From 100% to 20%, the 11, 11 Pro, and XS Max lasted almost 4 hours and the 11 Pro Max just over 4 hours. The XR lasted just over 3:30 and the XS, barely 3:30.

More recently, just doing a regular community day event, the iPhone 11 and 11 Pro lasted 5:30, and the Max still had battery to spare. The Pixel 4, by contrast, didn't even make it to 4 hours.

On far less strenuous days, I go to bed and, never mind not being in the red, I'm barely under 50%. Many days I can go almost two days between charges, especially on the 11 Pro Max.

For years now, in these reviews, I've been asking Apple to address the more power-hungry things people now do regularly if not constantly with their phones. Social media, emphasis on posting and watching so much media, streaming video, location-based gaming, photo filters, all of it.

With the XR, Apple made huge progress. But it was an outlier. Now, with the 11, they're fully there. With every model.

As much as Apple believes lightness is tied to user experience because no one wants to game or read or watch or whatever for hours on end with a brick they can't keep holding up, there has to be a balance. And the iPhones 11 are it.

Now, we've got 5G and even more AR coming over the next couple of years. So please, at the very least, hold this new line.

iPhone 11 long-term review: Conclusion

iOS 13 has been all shades of buggy, as evidenced by how many updates Apple has had to push out for it. And, I don't know what Siri has been drinking lately but if anything it's been considerably loopier for me just when it desperately needs to get much more consistent and considerate.

But, when it comes to the iPhone 11 and iPhone 11 Pro hardware, there's just not that much left for me to complain about. Aside from still wanting higher throughput USB-C on the Pro versions.

Even that may be a theoretical want at this point, given how fast and solid the new U1 ultra-wide-band enabled AirDrop has been. Still, having the best possible hardline as well would be even better. And, since the iPhone still doesn't surface PCI express, it still can't do Thunderbolt 3 anyway.

Reverse inductive charging would be great, but skipping early, still virtually non-existent millimeter-wave 5G and the early modems for it was still absolutely the right call. You can tell by the lack of similarly breathless complaints about it not being on the Pixel 4 this year either.

But, real talk. As everyone who's been watching the channel for a while knows, months ago, before the iPhone 11 was even announced, when so many people in tech were looking at spoilers and saying the iPhone 11 was going to a boring and iterative and a must-skip, right here, right in these videos, I was talking about how everything from the new camera system to the U1 chip was really solid and really cool, and was going to make the iPhone 11 really can't miss.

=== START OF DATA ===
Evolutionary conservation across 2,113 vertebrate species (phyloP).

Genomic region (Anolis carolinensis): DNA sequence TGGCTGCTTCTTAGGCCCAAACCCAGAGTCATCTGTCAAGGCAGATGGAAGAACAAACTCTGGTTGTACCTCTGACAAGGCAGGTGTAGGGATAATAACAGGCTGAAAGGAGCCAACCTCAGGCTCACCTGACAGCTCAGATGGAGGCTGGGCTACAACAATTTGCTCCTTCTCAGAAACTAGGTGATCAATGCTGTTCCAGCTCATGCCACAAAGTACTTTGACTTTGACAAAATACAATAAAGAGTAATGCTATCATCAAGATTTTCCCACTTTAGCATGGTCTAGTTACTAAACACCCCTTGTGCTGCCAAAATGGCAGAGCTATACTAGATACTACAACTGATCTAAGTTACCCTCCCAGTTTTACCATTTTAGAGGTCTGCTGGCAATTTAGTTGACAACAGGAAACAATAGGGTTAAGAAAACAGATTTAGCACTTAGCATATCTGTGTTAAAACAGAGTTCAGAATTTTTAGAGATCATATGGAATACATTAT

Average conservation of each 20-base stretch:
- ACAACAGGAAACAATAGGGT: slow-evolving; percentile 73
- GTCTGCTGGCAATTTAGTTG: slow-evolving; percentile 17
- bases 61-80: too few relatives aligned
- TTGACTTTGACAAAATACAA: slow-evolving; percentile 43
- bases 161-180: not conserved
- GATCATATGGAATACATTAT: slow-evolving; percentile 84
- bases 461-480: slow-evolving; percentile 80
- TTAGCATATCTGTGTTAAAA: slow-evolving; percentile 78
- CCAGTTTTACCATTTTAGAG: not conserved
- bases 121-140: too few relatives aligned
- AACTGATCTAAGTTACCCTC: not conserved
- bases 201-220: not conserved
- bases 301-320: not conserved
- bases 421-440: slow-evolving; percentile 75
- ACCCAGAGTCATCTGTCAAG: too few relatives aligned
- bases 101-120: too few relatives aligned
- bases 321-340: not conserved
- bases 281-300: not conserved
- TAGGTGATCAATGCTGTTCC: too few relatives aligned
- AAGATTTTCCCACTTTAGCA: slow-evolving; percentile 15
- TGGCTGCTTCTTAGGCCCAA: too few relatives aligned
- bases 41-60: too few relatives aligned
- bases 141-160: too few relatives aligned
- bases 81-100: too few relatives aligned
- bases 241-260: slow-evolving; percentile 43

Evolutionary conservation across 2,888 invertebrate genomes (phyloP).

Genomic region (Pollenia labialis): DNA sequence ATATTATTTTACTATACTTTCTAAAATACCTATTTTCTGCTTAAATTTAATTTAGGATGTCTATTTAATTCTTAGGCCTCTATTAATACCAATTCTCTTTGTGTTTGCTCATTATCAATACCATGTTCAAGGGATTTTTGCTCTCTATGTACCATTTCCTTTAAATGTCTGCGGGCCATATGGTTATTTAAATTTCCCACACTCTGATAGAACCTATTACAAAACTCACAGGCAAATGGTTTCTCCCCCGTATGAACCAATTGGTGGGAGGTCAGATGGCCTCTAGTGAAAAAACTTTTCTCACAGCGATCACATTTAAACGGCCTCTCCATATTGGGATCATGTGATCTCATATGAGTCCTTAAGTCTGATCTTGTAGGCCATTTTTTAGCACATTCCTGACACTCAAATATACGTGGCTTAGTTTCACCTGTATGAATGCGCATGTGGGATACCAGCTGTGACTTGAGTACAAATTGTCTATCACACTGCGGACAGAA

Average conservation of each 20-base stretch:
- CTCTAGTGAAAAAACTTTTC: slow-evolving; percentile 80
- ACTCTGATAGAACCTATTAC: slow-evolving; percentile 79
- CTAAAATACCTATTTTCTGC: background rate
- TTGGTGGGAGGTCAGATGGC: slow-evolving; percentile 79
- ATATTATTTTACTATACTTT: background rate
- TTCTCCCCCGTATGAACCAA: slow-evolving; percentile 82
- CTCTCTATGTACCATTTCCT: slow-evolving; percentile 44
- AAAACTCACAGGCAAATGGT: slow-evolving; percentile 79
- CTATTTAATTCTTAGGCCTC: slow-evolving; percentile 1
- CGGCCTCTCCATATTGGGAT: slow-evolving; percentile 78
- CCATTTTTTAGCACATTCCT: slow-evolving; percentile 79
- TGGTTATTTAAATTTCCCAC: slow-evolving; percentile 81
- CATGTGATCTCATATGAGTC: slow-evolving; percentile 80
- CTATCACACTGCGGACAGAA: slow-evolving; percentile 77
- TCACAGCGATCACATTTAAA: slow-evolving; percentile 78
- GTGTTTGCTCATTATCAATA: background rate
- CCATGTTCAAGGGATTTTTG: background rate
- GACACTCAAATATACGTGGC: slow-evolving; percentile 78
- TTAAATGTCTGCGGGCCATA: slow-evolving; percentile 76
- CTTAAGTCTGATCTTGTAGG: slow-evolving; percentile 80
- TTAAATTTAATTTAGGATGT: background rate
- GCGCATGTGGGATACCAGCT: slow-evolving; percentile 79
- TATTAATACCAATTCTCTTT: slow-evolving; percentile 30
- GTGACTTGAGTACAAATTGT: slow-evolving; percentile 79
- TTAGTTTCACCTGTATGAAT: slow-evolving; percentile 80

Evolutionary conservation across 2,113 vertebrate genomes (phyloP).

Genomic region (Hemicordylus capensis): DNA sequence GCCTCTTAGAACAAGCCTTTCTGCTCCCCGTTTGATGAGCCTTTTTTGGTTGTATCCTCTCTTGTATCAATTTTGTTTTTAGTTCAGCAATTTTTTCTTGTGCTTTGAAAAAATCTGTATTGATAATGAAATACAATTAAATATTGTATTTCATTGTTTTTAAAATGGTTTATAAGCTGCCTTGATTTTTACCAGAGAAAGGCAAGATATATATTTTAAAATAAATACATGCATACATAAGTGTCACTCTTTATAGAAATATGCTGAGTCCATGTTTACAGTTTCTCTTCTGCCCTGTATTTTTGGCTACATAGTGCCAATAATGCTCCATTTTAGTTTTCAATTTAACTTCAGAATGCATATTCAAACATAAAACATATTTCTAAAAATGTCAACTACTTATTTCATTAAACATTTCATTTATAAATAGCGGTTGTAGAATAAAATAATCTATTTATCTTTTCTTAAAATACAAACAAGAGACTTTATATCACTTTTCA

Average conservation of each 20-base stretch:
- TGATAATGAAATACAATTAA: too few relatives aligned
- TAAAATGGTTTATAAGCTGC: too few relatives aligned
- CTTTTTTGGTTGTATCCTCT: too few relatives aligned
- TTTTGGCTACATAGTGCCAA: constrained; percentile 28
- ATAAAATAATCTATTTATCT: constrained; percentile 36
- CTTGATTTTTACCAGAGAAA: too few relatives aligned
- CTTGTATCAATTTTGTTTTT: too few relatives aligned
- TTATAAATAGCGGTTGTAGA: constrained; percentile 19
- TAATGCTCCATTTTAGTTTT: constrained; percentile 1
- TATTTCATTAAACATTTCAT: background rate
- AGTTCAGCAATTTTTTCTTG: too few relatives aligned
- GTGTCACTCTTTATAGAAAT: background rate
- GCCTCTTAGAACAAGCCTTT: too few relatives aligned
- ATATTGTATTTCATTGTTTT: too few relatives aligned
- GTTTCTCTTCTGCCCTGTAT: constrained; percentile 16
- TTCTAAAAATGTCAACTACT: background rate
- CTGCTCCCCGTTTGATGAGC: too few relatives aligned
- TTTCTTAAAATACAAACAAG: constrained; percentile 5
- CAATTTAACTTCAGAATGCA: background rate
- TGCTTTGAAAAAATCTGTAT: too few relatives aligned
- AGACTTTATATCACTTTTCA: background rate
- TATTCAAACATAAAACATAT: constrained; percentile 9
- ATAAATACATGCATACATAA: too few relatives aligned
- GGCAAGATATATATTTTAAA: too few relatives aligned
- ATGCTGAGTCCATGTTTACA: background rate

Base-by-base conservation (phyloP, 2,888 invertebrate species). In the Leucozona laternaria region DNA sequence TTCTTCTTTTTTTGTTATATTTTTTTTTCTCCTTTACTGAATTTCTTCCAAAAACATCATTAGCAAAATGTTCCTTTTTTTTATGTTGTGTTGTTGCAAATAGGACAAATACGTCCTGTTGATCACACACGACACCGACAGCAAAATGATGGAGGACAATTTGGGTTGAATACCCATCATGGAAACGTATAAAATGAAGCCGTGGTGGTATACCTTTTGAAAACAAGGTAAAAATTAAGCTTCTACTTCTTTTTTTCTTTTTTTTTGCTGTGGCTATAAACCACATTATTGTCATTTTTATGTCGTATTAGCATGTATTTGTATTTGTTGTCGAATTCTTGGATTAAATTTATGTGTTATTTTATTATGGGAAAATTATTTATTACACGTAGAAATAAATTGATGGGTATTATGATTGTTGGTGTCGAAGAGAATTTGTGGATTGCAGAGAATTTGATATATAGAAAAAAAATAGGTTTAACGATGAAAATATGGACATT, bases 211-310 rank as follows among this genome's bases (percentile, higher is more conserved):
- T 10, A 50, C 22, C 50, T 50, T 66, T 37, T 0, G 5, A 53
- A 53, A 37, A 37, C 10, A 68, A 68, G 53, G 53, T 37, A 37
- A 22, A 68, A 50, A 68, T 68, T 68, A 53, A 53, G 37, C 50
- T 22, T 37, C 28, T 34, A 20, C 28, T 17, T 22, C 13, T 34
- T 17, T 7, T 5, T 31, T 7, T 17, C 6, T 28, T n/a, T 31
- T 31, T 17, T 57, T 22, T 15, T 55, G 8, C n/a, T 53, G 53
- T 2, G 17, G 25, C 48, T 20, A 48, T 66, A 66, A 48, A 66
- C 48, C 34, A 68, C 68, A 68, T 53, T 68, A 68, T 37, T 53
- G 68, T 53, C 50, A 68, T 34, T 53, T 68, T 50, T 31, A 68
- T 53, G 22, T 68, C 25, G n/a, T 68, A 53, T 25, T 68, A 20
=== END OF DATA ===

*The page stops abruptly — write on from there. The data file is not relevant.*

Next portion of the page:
And, while I certainly don't hate or hesitate to say I told you so, I think almost all the other reviews by all the other reviewers since, and just everyone who has one using it for the last few months, really bears that out.

Especially now that Apple has cleaned up the branding and set the iPhone 11 as the new baseline, starting at $699, and giving almost everyone almost everything they need for that price, and even more with a jump to 128 GB for an extra $50 bucks. Less if you have a trade in, or you sell your old phone yourself first.

They're terrific phones, terrific cameras, and their silicon is so far ahead you'll have years of headroom for updates and apps. And, given the more recent spoilers, if you like this design or need an LCD display or want a smaller phone with three cameras, the iPhone 11 may well be the upgrade to get.

Either way, my overall advice remains unchanged: Always wait until you really need a new phone, then buy the best phone you can afford, and enjoy the hell out of it, because there'll always be something new and many things next.

And if, three months later, that's the iPhone 11 or Pro, then you'll really enjoy.

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Rene Ritchie

Rene Ritchie is one of the most respected Apple analysts in the business, reaching a combined audience of over 40 million readers a month. His YouTube channel, Vector, has over 90 thousand subscribers and 14 million views and his podcasts, including Debug, have been downloaded over 20 million times. He also regularly co-hosts MacBreak Weekly for the TWiT network and co-hosted CES Live! and Talk Mobile. Based in Montreal, Rene is a former director of product marketing, web developer, and graphic designer. He's authored several books and appeared on numerous television and radio segments to discuss Apple and the technology industry. When not working, he likes to cook, grapple, and spend time with his friends and family.